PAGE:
There are different types of fog and they act differently. Along the coast the fog will come and go with beautiful breaks of light from time to time. This type of advection fog is harder to predict as warm air moves over cool water, but it appears like clockwork at certain times of the day in the Redwoods. Another type of fog (called mixing fog) originates from natural geological phenomenon like geysers, hot springs, or even warm lakes. On cool mornings or evenings this fog will be thick, but recedes quickly as the day warms. I enjoy photographing radiation fog a lot too, and I find this kind often on fall mornings as temperatures near the surface of the land are below dew point. You can predict this variety of condensation more accurately by checking temperatures and dew points online for the area you’re photographing. If you have clear skies and a calm morning, chances are you’ll get some good morning conditions for photography. I’ve also captured upslope fog as warm air is pushed up a mountain valley until it condenses. I’ve been in this type of fog many times, but I’d rather photograph it filling the valley from the mountains above.
A couple more pointers on fog: if it’s thick fog concentrate on form and shape since that’s what will carry the image, and if the fog is breaking then concentrate on light because it can be spectacular. And if you are in fog, don’t forget to check your lens now and again since you may need to wipe off a few water droplets from collecting condensation.
June 9th, 2014
For the last five years I’ve taken spring trips down to the Californian Redwoods. Each year I take the trip with the hope of photographing the stunning rhododendrons with the fog and mist that occurs frequently in spring and summer. The last few years I have either been too early or too late. I have witnessed some stunning weather conditions in terms of fog and mist, which produced stunning crepuscular rays but no flowers. From past experiences it seemed to always occur in late morning light as the fog would rise and the sun breaks through.
This year I had the fortunate luck to have some fellow Photo Cascadia members teach a workshop down in the Redwoods a week earlier. They reported the rhododendrons we’re just about at peak and if I were to head down right away I would be arriving at the perfect time. So I packed up my bags and convinced the wife when needed a getaway. With some begging and pleading we headed down to California. As usual, we made a few stops along the southern Oregon coast and made the most out of the trip. In terms of weather reports I usually scout out a week early to see if the conditions are favorable but this this time I had to just head straight down there with no delays. The last four years I’ve seen crepuscular rays almost every day I’ve ever visited the redwoods in spring. So now all I needed to do was find a pleasing composition with both the fog and the rhododendrons, and possibly a burst of sunrays to top things off.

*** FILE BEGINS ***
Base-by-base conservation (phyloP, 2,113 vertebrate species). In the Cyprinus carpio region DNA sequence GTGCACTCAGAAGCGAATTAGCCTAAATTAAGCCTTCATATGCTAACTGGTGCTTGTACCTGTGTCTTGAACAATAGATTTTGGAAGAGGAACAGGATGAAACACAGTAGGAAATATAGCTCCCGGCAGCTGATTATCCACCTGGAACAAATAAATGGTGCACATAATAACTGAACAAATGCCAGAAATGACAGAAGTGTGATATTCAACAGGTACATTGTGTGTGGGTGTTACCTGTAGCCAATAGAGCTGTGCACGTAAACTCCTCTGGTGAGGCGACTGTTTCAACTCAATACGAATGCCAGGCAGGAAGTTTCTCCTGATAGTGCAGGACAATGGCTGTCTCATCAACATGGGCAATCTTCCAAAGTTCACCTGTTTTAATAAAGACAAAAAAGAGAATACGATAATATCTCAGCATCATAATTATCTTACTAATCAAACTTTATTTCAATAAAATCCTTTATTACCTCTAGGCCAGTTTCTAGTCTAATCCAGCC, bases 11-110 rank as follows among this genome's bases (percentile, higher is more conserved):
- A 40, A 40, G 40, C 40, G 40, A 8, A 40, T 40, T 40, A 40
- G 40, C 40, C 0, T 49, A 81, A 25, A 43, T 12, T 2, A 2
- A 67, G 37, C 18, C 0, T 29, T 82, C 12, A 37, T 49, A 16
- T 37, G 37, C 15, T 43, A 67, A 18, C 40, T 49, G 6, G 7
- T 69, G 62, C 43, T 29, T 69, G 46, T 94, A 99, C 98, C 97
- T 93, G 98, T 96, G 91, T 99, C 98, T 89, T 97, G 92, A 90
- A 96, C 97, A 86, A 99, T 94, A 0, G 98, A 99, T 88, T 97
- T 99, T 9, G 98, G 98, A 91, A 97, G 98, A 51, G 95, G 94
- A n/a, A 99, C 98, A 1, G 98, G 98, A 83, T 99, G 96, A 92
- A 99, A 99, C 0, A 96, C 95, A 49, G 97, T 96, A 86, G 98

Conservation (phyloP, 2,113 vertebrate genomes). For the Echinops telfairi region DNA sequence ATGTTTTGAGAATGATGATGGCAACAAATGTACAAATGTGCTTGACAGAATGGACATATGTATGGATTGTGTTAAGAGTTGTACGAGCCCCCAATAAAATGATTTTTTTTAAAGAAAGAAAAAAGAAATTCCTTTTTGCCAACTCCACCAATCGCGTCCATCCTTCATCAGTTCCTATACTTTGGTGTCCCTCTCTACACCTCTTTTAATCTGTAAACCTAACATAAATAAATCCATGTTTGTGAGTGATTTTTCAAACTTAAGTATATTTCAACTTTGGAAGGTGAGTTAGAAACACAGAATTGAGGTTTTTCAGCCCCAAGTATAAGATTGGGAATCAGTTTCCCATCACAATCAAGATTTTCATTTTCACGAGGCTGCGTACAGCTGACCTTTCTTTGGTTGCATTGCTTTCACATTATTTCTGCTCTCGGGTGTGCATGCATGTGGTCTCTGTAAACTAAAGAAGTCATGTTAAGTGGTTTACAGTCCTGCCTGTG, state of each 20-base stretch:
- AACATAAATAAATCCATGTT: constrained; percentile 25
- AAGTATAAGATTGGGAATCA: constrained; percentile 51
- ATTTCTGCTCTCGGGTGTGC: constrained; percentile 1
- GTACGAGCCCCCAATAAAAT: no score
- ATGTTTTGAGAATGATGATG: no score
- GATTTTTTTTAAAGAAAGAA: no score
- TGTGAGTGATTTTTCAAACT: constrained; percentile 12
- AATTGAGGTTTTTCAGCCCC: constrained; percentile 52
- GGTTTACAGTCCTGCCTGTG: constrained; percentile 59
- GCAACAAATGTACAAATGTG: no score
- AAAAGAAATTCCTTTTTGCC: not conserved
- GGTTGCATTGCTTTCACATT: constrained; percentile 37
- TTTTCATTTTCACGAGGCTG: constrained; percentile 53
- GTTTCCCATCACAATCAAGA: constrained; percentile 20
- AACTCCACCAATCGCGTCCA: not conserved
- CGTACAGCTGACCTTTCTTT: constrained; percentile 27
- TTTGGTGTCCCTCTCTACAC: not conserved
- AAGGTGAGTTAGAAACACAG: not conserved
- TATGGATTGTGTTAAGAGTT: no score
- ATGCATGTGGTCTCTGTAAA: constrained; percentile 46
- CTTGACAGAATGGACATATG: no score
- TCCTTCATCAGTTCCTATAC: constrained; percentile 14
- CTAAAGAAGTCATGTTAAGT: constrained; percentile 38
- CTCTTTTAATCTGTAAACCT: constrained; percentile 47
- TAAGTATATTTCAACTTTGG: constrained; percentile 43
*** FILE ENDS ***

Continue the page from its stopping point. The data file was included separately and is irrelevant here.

If you have never been to the California redwoods it is an oasis of larger-than-life trees. Knowing where to photograph if you’ve never been or not done your research beforehand can be very challenging. With the Redwoods being as large as they are, it helps to know the best trails to capture all of the elements in one scene. The redwoods are broken into several areas that are quite spaced apart. Although similar to each other, each has its own distinct look when it comes to the layout. Every year it changes quite drastically in terms of where the rhododendrons are best for photographing. For my visit, the first thing I did was go to the visitor center and seek advice. They were very helpful in suggesting several trails that were excellent at the time. They also advised me in terms of where to be and when tin terms of placement of the breaking sun and fog.
Although I saw several sets of rhododendrons along the main highway in Del Norte Coast Redwoods State Park, I would suggest not stopping along the highway as the cars came to close to the side to comfortably photograph. As in past years, I was recommended to hike the Damnation trail, which had several stunning areas of rhododendrons with the trails not being too busy with other people. To avoid crowds I suggest getting there first thing in the morning. Going early allows time to find a pleasing composition while waiting for the light to be just right. On a side note, many cars early in the morning were broken into in the parking areas as the highway is right there and is quick access for the thieves. On both mornings I was there cars have been broken into before I got there.
When it comes photographing, the rhododendrons in the California redwoods it helps to pre-visualize some possible compositions or scenarios you would like to shoot. I never visit a place with just one composition in mind, but I do research on the Internet beforehand. This allows me the opportunity to see what others are doing, and trying to take it on step further in terms of creativity and impact. For example, one of the images that stuck with me, was an image of the rhododendrons taken from the ground looking up at sky to also include perspective of the gigantic Redwood trees. The combination of these two together when photographed properly really brings a story to life. When light is available I always strive for mist or fog because this seems to really enhance the pink in the rhododendron flower and makes it pop in the image. Shooting later in the afternoon when the sun is out can be almost next to impossible to really get the impact of the color due to the harsh light. So to maximize the color in your images strive to photograph when the mist is present in the morning.